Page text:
In Spring 2017 the artist Lauren Printy Currie completed a three month residency at GWL. Lauren’s new Travelling Gallery exhibition, Her body remembered a night-blooming cereus, sweated industry and salt (what came near), which was inspired by her time at GWL, is now touring the length and breadth of Scotland. Here, Luba the GWL national lifelong learning intern tells us about life at GWL and on the road with Travelling Gallery…
“Have you ever seen an art gallery in a bus?”
“So come in and have a look, it’s free!”
It’s not always the first time for everyone who visits Travelling Gallery. Some people are constant companions, but most of the young and old visitors just ‘pop in’, curious about such a big painted bus in front of their local library or community centre, on the school yard, next to the big shopping centre or just in the middle of the main square of their town.
The first time I saw the bus was five weeks ago in Inverness. I’d just started as an intern at the Glasgow Women’s Library, had met so many interesting women and was still trying to remember all the names. I was so incredibly excited about all the new experiences and full of anticipation to finally see the Travelling Gallery bus. But it turned out to be not more than a quick glimpse because my train had a massive delay and as soon as it arrived, I had to go back again!
In the five weeks since, I’ve had the great chance to accompany not only the Travelling Gallery bus and amazing staff members, but also my colleagues from the National Lifelong Learning project who facilitate different workshops during the TG tour. Reflecting on the last months I cannot not think about all the amazing people who are involved with the project. Sometimes it’s just a smile that makes visitors feel comfortable but sometimes it needs the right words to motivate people to come in and stay for a while.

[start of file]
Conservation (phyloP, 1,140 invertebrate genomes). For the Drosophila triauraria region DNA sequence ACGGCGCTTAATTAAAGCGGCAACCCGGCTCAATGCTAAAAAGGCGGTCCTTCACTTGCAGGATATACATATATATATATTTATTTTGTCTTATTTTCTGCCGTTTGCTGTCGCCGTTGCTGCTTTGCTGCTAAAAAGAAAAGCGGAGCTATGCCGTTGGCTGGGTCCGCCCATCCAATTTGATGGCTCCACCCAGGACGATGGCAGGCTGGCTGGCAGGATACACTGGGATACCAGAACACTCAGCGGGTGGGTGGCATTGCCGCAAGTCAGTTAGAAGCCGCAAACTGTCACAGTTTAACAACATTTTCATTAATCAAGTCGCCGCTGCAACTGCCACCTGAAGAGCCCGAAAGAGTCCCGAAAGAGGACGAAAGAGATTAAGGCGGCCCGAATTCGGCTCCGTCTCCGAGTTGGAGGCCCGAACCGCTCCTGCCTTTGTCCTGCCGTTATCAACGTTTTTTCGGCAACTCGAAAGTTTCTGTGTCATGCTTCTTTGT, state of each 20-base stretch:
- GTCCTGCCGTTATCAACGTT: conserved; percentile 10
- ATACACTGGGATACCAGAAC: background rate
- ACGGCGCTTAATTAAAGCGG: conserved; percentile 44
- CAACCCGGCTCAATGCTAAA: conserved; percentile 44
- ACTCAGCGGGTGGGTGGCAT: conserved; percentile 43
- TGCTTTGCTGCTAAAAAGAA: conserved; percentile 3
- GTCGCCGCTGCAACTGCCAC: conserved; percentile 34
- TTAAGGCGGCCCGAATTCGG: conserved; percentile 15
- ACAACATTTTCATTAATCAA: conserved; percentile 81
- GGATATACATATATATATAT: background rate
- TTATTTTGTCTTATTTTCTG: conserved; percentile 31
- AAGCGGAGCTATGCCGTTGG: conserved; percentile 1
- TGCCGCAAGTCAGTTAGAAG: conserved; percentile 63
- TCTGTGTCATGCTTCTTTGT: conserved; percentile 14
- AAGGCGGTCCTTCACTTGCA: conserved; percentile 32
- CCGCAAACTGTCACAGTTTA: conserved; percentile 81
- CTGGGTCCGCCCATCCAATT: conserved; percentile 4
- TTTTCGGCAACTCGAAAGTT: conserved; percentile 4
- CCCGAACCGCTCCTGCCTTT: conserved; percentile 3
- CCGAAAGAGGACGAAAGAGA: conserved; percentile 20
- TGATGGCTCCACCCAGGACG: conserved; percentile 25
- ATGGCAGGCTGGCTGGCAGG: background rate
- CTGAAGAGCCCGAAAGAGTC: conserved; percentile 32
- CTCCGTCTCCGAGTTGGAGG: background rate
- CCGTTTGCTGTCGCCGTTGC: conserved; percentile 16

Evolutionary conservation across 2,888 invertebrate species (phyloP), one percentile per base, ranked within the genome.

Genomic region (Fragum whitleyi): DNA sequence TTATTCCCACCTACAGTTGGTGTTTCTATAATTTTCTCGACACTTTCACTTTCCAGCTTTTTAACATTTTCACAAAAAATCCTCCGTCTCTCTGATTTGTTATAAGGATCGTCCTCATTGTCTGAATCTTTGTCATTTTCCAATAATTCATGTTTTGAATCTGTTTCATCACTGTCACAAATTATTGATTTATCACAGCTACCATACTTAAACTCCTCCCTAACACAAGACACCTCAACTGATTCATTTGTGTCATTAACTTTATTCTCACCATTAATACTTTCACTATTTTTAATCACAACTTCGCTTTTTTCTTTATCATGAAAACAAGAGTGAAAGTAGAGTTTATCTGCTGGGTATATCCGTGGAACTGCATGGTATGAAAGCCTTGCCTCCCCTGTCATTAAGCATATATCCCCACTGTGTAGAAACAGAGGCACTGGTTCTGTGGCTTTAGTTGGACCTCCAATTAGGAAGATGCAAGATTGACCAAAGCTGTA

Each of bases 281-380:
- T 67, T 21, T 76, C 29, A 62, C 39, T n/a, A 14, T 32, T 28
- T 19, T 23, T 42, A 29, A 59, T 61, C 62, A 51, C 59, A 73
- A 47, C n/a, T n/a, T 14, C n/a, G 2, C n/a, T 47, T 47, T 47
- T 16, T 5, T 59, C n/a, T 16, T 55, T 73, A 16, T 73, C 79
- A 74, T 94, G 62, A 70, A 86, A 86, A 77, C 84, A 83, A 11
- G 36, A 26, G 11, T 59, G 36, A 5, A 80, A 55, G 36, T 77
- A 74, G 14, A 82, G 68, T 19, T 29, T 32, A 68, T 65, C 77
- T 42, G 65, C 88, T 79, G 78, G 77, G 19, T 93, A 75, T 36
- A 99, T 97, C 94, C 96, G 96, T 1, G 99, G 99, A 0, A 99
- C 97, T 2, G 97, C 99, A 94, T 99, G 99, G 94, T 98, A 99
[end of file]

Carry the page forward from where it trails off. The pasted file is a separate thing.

Another thing that fascinates me about the bus is its open space. The word open might be a wee bit misleading, as the Travelling Gallery’s space is neither spacious nor open air. But it’s open to everyone, it’s accessible and what is most important, there are no preconceived, standardised opinions to take away. It is ‘open’ to be ‘not your cup of tea’. But there will always be someone who’ll give you an introduction, show you some – hopefully interesting – details, talk and listen to you.
And in that sense, this Travelling Gallery autumn tour 2017 that is a joint project by the Travelling Gallery and the Glasgow Women’s Library is a special one. Not only because the exhibition by Lauren Printy Currie is by itself a beautiful contemporary art response to the Women’s Library and its archive, but also because the Women’s History Unwrapped workshops that are facilitated by the Glasgow Women’s Library staff create an important safe space where women are heard; an inclusive and inviting space where women’s groups can meet and work on questions of local women’s histories and also individual women can come along too.
In these workshops women from different urban and rural communities around Scotland have the opportunity to see some objects from the GWL archive and remember, collect and celebrate the heritage of local women that too often remains untold.
It’s amazing how many moving stories we’ve heard during the last weeks and how many revealed herstories we’ve recorded, that too often were introduced with “I don’t think that I have something to tell!”
Oh yes, you definitely have!
The GWL/Travelling Gallery tour is funded by the HLF Scotland Stories, Stones and Bones fund and by Outset Scotland. GWL’s national lifelong learning project is funded by the